Ostling earned his MFA in 1996 from Northwestern, then taught at Loyola University in Chicago for seven years. Five years ago, he joined the performance studies department at Northwestern, where Zimmerman teaches in the theater department.
Ostling doesn’t design exclusively for Zimmerman; New York theatergoers may have seen his sets for "Durango" at the Public Theatre or for "The Pain and the Itch" at Playwrights Horizons. He also designed the sets for "Lookingglass Alice,"
which played at the McCarter last year.
He and Zimmerman have taught some courses together as a team at Northwestern. "She’s about the smartest woman I know," he says, adding that it’s been a real gift to him to have met her and forged that relationship. "She is a dear friend.
I’m proud of the work we’ve done together. When I think back about moments that have meant a lot to me, many are connected to our work together." He even designed her home in Maine after she bought some property there.
Building mythic adaptations has become a comfort zone for Zimmerman since that first major success with "Metamorphosis." The Lookingglass Theatre and its resident company is a home base for her but she also has close ties to Chicago’s
Goodman Theatre, where she is an artistic associate. She says that working on "Argonautika" surprised her by being a more "easeful" development process. "There wasn’t a lot of struggle as there usually has been." This she feels may be the result of the structure of the source material, which divided itself very naturally into two acts.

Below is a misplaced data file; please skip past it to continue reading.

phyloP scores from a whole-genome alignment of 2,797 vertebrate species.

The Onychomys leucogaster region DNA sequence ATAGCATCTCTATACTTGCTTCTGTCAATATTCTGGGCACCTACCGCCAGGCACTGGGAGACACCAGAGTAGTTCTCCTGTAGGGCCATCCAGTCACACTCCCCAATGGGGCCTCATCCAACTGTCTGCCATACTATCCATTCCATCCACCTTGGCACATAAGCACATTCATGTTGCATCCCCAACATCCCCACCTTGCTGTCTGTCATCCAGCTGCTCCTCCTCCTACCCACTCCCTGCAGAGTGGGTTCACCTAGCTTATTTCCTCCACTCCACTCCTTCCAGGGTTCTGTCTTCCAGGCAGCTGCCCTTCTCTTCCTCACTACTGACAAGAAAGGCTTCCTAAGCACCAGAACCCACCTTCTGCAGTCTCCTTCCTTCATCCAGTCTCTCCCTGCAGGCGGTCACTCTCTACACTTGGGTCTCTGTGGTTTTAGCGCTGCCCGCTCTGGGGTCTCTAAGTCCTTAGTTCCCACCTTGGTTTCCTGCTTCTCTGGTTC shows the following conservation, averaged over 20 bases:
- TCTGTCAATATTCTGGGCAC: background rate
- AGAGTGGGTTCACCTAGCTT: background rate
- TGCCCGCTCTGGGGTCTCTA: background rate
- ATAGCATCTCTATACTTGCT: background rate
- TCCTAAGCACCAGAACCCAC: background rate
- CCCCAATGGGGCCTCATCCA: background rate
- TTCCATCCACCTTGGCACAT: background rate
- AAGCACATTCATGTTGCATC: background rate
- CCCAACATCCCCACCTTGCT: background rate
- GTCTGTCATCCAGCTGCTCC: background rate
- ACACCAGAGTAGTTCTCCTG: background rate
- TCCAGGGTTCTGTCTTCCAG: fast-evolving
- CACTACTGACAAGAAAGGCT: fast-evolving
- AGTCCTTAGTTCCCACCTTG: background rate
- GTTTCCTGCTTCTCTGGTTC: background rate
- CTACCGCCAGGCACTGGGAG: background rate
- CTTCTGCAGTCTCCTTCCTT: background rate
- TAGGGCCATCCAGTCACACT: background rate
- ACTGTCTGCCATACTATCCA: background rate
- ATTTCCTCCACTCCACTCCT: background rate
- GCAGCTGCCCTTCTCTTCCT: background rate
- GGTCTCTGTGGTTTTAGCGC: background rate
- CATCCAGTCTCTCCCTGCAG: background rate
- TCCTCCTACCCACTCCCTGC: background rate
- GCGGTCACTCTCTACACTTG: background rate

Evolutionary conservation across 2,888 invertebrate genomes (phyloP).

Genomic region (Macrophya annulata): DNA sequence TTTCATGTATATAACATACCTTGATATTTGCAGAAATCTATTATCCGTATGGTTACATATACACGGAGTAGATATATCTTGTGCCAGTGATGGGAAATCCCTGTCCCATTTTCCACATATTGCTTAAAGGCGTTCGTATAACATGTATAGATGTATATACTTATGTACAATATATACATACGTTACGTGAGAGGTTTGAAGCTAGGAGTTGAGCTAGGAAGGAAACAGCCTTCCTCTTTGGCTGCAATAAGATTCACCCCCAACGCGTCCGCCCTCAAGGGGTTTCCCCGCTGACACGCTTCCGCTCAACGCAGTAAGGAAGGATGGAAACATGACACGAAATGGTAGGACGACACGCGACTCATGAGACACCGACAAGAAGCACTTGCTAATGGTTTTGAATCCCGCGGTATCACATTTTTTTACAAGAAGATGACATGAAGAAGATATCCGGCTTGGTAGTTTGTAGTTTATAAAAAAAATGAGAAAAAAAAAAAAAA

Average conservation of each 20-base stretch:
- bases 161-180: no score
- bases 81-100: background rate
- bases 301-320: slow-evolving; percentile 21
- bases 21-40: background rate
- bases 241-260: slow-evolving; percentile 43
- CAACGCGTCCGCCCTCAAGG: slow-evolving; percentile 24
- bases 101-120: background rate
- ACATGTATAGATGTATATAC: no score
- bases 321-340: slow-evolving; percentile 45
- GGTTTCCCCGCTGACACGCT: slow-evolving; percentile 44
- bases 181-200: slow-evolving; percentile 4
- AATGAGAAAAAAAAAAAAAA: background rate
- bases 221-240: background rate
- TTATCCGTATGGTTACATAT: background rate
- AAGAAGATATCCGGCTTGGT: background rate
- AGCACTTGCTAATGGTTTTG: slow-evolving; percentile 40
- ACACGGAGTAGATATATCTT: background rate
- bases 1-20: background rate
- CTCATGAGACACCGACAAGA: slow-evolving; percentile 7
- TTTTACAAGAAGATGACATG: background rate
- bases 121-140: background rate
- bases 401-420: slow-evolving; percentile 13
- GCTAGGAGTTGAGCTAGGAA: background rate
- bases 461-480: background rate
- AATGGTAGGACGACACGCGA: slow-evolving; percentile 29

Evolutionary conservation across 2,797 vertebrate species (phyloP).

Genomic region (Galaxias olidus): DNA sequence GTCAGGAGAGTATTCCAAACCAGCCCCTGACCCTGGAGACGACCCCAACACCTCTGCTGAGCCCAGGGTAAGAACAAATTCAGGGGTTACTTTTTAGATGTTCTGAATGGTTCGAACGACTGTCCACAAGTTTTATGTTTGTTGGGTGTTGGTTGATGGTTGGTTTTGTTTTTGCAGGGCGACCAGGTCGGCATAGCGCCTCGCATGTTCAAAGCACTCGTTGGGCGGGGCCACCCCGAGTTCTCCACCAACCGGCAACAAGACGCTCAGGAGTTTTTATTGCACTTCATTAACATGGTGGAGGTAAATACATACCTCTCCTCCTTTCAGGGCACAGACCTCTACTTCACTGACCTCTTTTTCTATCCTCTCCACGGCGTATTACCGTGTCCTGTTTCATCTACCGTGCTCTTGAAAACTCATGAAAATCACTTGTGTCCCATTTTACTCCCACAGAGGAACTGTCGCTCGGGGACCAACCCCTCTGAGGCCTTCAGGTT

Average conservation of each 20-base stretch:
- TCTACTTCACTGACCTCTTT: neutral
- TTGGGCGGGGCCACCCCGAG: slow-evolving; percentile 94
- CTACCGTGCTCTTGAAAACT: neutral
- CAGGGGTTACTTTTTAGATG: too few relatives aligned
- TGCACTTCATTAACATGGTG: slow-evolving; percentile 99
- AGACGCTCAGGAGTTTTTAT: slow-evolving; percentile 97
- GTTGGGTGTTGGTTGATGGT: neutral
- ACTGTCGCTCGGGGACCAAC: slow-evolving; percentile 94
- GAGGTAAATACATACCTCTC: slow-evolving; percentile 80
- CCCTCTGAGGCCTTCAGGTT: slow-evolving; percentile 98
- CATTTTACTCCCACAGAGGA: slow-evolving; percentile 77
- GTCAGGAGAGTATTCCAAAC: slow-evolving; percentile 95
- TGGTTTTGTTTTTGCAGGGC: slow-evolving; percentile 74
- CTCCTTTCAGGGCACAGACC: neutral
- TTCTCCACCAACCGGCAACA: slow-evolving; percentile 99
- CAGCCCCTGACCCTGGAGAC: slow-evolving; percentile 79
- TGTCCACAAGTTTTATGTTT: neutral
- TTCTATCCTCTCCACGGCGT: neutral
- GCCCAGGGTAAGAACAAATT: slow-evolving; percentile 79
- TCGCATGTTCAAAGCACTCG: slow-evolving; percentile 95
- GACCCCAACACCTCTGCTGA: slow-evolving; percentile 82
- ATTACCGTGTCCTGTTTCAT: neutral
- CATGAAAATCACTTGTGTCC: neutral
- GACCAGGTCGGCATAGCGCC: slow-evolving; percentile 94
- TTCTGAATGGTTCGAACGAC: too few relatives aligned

Zimmerman, who is currently looking for an apartment to serve as a pied-a-terre for when she is doing directing stints in the city, also worked with Osling for her debut production at the Metropolitan Opera, "Lucia di Lammermoor," last
September. The production was part of a season in which that opera company made a concerted effort to hire directors from other disciplines. I don’t think any city dweller or Manhattan visitor could have missed the dramatic posters of Lucia – looking more like a romance novel illustration than something for the opera.
Zimmerman got her first taste of working on an opera when she was hired by the Chicago Lyric Opera to stage a production of "The Magic Flute." But she doesn’t consider that her first real opera directorial job as they had already rented
sets and costumes for the production. "I say I just staged it as I had nothing to do with the physical look except for the lighting." However, in 2000, she directed Philip Glass’s opera "Akhnaten" for the Boston Lyric Opera, then two years later she directed the premiere of Glass’s "Galileo Galilei" at the Goodman Theatre in Chicago.